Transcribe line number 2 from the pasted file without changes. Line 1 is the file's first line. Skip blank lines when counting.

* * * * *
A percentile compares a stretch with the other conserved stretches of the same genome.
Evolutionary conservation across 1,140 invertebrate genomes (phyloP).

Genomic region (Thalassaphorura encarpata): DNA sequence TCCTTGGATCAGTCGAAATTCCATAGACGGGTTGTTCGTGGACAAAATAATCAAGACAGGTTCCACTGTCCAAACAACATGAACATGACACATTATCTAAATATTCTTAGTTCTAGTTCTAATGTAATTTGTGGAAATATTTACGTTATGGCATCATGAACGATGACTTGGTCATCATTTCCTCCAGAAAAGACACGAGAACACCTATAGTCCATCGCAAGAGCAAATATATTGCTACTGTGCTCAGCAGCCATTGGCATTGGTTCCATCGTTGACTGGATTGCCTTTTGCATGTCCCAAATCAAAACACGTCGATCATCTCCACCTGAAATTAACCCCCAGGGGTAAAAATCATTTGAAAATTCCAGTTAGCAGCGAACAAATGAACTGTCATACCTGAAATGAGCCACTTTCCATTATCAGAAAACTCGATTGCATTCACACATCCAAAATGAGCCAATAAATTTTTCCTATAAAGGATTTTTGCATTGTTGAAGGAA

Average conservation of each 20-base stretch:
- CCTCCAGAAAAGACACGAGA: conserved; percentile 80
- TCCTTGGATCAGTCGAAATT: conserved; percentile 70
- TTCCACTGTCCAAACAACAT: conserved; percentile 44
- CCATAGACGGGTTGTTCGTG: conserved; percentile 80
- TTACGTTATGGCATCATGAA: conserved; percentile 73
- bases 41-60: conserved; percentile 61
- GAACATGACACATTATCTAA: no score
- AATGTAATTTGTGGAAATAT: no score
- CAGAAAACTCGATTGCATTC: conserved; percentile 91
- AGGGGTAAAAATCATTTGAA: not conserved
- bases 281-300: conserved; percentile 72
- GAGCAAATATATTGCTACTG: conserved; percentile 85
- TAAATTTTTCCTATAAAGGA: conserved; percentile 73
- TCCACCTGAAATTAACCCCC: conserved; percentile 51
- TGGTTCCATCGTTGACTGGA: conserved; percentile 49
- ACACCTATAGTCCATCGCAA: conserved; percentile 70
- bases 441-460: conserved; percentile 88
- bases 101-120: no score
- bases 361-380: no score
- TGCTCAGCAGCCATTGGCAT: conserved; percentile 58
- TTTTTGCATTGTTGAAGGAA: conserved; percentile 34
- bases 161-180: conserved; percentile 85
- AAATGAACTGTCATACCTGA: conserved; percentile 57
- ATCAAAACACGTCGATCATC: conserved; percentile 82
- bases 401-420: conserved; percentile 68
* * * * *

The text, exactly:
Evolutionary conservation across 1,140 invertebrate genomes (phyloP).